I have to focus on everything else and then as well as in Japan, applying my stuff to the Japanese style and make sure that it’s familiar enough with the Japanese audiences to play with expectations. But that’s absolutely something that I have wanted to do. When wrestling in America and achieving what would have been my first goals in wrestling of, you know, getting a big contract and getting paid became unavailable for five years, I decided I’m going to make the most out of it.
Making the most out of it is was not to be staying in one place and getting better, but it was travelling around and learning from as many different styles and as many different people as I could. And because you know that that’s the most productive, that’s how you get good, I think the best wrestlers in the world, some of the best wrestlers in the world are people that are trained in Mexico and then learn to have good matches in Japan.”
You have faced off against so many veterans of this industry and a who’s-who of talent from Canada to Japan, is there a particular opponent, match or moment that you recall giving you a ‘WOW’ I just learnt a lot moment from?
“The belts in taekwondo go white, yellow, green, blue, red and then black. My coach would always say that green belt was the worst belt because it’s when you start thinking, you know things, blue, you then realize you don’t. And I think that happens a lot in wrestling.
A lot of people like. Early on in their career. Think, OK, I’ve figured this out and then wrestle somewhere like, oh, boy, I do not have it. And then eventually it happens again and then you’re constantly reproving yourself wrong and put in different scenarios that challenge your beliefs. But it’s happened to me. Lord knows how many times.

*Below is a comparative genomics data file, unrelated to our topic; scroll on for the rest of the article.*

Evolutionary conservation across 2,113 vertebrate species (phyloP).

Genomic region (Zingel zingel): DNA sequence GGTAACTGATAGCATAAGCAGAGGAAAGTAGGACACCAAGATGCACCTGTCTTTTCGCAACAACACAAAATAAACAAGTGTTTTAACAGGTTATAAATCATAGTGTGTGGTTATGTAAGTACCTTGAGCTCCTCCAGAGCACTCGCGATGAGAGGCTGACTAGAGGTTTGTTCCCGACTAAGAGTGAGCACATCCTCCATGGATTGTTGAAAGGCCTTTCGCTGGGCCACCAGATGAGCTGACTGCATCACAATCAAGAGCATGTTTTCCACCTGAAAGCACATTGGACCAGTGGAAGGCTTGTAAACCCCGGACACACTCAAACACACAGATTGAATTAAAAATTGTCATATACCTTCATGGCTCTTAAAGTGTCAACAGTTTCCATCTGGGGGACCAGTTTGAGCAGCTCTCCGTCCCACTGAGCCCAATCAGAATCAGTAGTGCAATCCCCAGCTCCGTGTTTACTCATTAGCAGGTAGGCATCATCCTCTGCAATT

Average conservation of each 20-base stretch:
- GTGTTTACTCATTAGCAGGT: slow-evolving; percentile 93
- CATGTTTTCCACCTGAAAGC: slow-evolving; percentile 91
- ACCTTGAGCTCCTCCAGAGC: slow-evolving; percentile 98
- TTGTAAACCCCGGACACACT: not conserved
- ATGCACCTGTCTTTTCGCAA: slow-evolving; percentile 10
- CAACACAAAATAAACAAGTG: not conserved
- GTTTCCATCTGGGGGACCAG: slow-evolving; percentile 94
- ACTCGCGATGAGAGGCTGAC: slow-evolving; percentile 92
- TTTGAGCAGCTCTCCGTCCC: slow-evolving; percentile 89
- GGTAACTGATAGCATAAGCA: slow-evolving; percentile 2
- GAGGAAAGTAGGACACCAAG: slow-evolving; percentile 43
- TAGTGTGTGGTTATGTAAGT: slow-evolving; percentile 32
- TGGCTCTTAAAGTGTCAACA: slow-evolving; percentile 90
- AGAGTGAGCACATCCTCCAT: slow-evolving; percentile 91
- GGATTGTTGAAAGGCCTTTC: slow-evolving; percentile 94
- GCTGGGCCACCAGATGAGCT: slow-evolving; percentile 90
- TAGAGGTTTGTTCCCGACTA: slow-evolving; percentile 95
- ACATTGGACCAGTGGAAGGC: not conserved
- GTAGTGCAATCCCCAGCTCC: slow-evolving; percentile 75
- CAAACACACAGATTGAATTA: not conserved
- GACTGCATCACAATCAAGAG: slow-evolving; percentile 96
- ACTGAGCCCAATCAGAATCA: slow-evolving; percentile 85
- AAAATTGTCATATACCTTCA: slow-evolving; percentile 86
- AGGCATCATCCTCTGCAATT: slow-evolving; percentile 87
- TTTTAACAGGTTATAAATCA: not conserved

Like the first few matches I had with Kevin Steen, where Kevin Owens now, where I very much realized, wow, OK, his brain just works differently. He gets it. And then eventually working with Kenny Omega was like, wow, OK, I want to understand what this guy understands and then getting to Japan and saying, OK, wow, this is why things work the way they do. And I assume that if I do at some point start wrestling like on television, I’ll have the same.
Not that my expectations are that I know anything about wrestling on television or that world. But I assume it’ll be the same experience.”
It has been reported recently that you are under negotiations with the WWE following the end of your US Visa Ban after five years, can you confirm if there is any truth to these rumours?
“I mean I am very focused on long term goals and I am still not signed anywhere right now if that is the question”
“Of course, I’m not specifically goal orientated. I will take whatever opportunities arise and go with it. I have a long term goal with wrestling which is to become a millionaire and share my passion and teach a good objectively fun replicable version of wrestling to as many people as possible but there are many steps between myself and that. I’ll get there by whatever way makes the most sense”
I want to ask you about the Canadian wrestling scene as Canada continues to produce incredible performers from yourself, Kenny Omega, Josh Alexander, Kevin Owens etc but the scene itself does not seem to have shown any signs of growing on an organic level. Why do you think this is and what needs to happen for the Canadian scene to grow?
“So Canada is a strange place because it’s like so close to the US yet just a little bit too far right for American companies to actively recruit Canadians in the same way that they do Americans. The necessity for work visas just doesn’t make that possible.